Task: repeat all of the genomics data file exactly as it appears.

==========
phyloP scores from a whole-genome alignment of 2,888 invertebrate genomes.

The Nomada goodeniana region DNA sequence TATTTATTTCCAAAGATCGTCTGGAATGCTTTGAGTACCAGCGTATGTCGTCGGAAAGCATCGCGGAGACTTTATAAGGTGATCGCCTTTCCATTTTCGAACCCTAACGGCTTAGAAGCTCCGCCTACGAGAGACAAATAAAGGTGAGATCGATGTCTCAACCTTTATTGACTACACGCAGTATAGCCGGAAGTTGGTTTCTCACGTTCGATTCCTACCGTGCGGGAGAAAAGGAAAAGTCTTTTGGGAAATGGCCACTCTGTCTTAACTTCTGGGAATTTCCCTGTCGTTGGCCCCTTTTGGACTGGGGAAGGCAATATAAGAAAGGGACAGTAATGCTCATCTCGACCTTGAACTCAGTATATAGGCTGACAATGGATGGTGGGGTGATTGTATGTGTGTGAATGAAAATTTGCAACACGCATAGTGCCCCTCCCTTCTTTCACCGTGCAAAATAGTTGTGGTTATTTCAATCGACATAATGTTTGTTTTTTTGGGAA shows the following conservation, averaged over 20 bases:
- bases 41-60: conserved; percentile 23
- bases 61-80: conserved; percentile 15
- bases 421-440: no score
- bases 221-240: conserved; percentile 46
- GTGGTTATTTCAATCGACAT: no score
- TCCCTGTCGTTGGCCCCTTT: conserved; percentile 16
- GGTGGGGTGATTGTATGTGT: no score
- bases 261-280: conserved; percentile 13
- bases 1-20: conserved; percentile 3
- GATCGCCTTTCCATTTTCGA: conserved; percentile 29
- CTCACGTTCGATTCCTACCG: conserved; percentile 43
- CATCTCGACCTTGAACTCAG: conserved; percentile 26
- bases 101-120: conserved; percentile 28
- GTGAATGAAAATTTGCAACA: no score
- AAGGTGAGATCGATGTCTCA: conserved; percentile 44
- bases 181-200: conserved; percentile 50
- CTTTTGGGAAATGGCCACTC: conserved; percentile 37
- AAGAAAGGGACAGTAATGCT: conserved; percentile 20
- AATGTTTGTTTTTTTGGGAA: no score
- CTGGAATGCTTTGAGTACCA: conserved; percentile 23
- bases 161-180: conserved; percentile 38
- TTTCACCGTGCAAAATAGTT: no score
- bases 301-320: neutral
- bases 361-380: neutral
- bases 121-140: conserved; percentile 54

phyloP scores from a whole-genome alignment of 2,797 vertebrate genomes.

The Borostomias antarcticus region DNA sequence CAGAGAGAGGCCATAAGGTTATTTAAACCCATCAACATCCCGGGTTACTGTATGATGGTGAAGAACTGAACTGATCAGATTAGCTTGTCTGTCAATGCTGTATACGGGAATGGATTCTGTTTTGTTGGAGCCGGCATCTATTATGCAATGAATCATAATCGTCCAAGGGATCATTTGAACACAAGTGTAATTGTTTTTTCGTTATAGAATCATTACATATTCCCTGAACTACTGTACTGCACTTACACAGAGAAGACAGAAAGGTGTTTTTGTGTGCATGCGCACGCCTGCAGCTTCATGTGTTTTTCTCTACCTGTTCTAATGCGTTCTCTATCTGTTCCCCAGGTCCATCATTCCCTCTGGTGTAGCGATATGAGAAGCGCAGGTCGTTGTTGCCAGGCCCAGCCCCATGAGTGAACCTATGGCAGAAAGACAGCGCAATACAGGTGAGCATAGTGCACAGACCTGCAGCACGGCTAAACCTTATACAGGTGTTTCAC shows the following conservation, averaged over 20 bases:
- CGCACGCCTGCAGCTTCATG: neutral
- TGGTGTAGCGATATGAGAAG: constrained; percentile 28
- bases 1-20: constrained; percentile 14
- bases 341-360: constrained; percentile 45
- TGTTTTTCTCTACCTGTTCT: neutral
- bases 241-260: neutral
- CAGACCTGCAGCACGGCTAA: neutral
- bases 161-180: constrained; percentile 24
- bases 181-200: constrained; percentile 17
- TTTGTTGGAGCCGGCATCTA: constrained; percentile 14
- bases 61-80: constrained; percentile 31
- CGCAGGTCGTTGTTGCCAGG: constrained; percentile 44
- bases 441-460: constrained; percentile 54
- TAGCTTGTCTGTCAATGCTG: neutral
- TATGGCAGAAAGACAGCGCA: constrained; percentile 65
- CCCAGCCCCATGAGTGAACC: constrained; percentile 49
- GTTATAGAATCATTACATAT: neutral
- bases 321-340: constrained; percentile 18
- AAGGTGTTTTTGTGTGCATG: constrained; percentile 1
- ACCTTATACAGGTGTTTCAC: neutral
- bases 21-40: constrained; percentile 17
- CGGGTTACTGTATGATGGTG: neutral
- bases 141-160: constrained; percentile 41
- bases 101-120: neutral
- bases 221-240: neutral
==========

phyloP scores from a whole-genome alignment of 2,888 invertebrate genomes.

The Nomada goodeniana region DNA sequence TATTTATTTCCAAAGATCGTCTGGAATGCTTTGAGTACCAGCGTATGTCGTCGGAAAGCATCGCGGAGACTTTATAAGGTGATCGCCTTTCCATTTTCGAACCCTAACGGCTTAGAAGCTCCGCCTACGAGAGACAAATAAAGGTGAGATCGATGTCTCAACCTTTATTGACTACACGCAGTATAGCCGGAAGTTGGTTTCTCACGTTCGATTCCTACCGTGCGGGAGAAAAGGAAAAGTCTTTTGGGAAATGGCCACTCTGTCTTAACTTCTGGGAATTTCCCTGTCGTTGGCCCCTTTTGGACTGGGGAAGGCAATATAAGAAAGGGACAGTAATGCTCATCTCGACCTTGAACTCAGTATATAGGCTGACAATGGATGGTGGGGTGATTGTATGTGTGTGAATGAAAATTTGCAACACGCATAGTGCCCCTCCCTTCTTTCACCGTGCAAAATAGTTGTGGTTATTTCAATCGACATAATGTTTGTTTTTTTGGGAA shows the following conservation, averaged over 20 bases:
- bases 41-60: conserved; percentile 23
- bases 61-80: conserved; percentile 15
- bases 421-440: no score
- bases 221-240: conserved; percentile 46
- GTGGTTATTTCAATCGACAT: no score
- TCCCTGTCGTTGGCCCCTTT: conserved; percentile 16
- GGTGGGGTGATTGTATGTGT: no score
- bases 261-280: conserved; percentile 13
- bases 1-20: conserved; percentile 3
- GATCGCCTTTCCATTTTCGA: conserved; percentile 29
- CTCACGTTCGATTCCTACCG: conserved; percentile 43
- CATCTCGACCTTGAACTCAG: conserved; percentile 26
- bases 101-120: conserved; percentile 28
- GTGAATGAAAATTTGCAACA: no score
- AAGGTGAGATCGATGTCTCA: conserved; percentile 44
- bases 181-200: conserved; percentile 50
- CTTTTGGGAAATGGCCACTC: conserved; percentile 37
- AAGAAAGGGACAGTAATGCT: conserved; percentile 20
- AATGTTTGTTTTTTTGGGAA: no score
- CTGGAATGCTTTGAGTACCA: conserved; percentile 23
- bases 161-180: conserved; percentile 38
- TTTCACCGTGCAAAATAGTT: no score
- bases 301-320: neutral
- bases 361-380: neutral
- bases 121-140: conserved; percentile 54

phyloP scores from a whole-genome alignment of 2,797 vertebrate genomes.

The Borostomias antarcticus region DNA sequence CAGAGAGAGGCCATAAGGTTATTTAAACCCATCAACATCCCGGGTTACTGTATGATGGTGAAGAACTGAACTGATCAGATTAGCTTGTCTGTCAATGCTGTATACGGGAATGGATTCTGTTTTGTTGGAGCCGGCATCTATTATGCAATGAATCATAATCGTCCAAGGGATCATTTGAACACAAGTGTAATTGTTTTTTCGTTATAGAATCATTACATATTCCCTGAACTACTGTACTGCACTTACACAGAGAAGACAGAAAGGTGTTTTTGTGTGCATGCGCACGCCTGCAGCTTCATGTGTTTTTCTCTACCTGTTCTAATGCGTTCTCTATCTGTTCCCCAGGTCCATCATTCCCTCTGGTGTAGCGATATGAGAAGCGCAGGTCGTTGTTGCCAGGCCCAGCCCCATGAGTGAACCTATGGCAGAAAGACAGCGCAATACAGGTGAGCATAGTGCACAGACCTGCAGCACGGCTAAACCTTATACAGGTGTTTCAC shows the following conservation, averaged over 20 bases:
- CGCACGCCTGCAGCTTCATG: neutral
- TGGTGTAGCGATATGAGAAG: constrained; percentile 28
- bases 1-20: constrained; percentile 14
- bases 341-360: constrained; percentile 45
- TGTTTTTCTCTACCTGTTCT: neutral
- bases 241-260: neutral
- CAGACCTGCAGCACGGCTAA: neutral
- bases 161-180: constrained; percentile 24
- bases 181-200: constrained; percentile 17
- TTTGTTGGAGCCGGCATCTA: constrained; percentile 14
- bases 61-80: constrained; percentile 31
- CGCAGGTCGTTGTTGCCAGG: constrained; percentile 44
- bases 441-460: constrained; percentile 54
- TAGCTTGTCTGTCAATGCTG: neutral
- TATGGCAGAAAGACAGCGCA: constrained; percentile 65
- CCCAGCCCCATGAGTGAACC: constrained; percentile 49
- GTTATAGAATCATTACATAT: neutral
- bases 321-340: constrained; percentile 18
- AAGGTGTTTTTGTGTGCATG: constrained; percentile 1
- ACCTTATACAGGTGTTTCAC: neutral
- bases 21-40: constrained; percentile 17
- CGGGTTACTGTATGATGGTG: neutral
- bases 141-160: constrained; percentile 41
- bases 101-120: neutral
- bases 221-240: neutral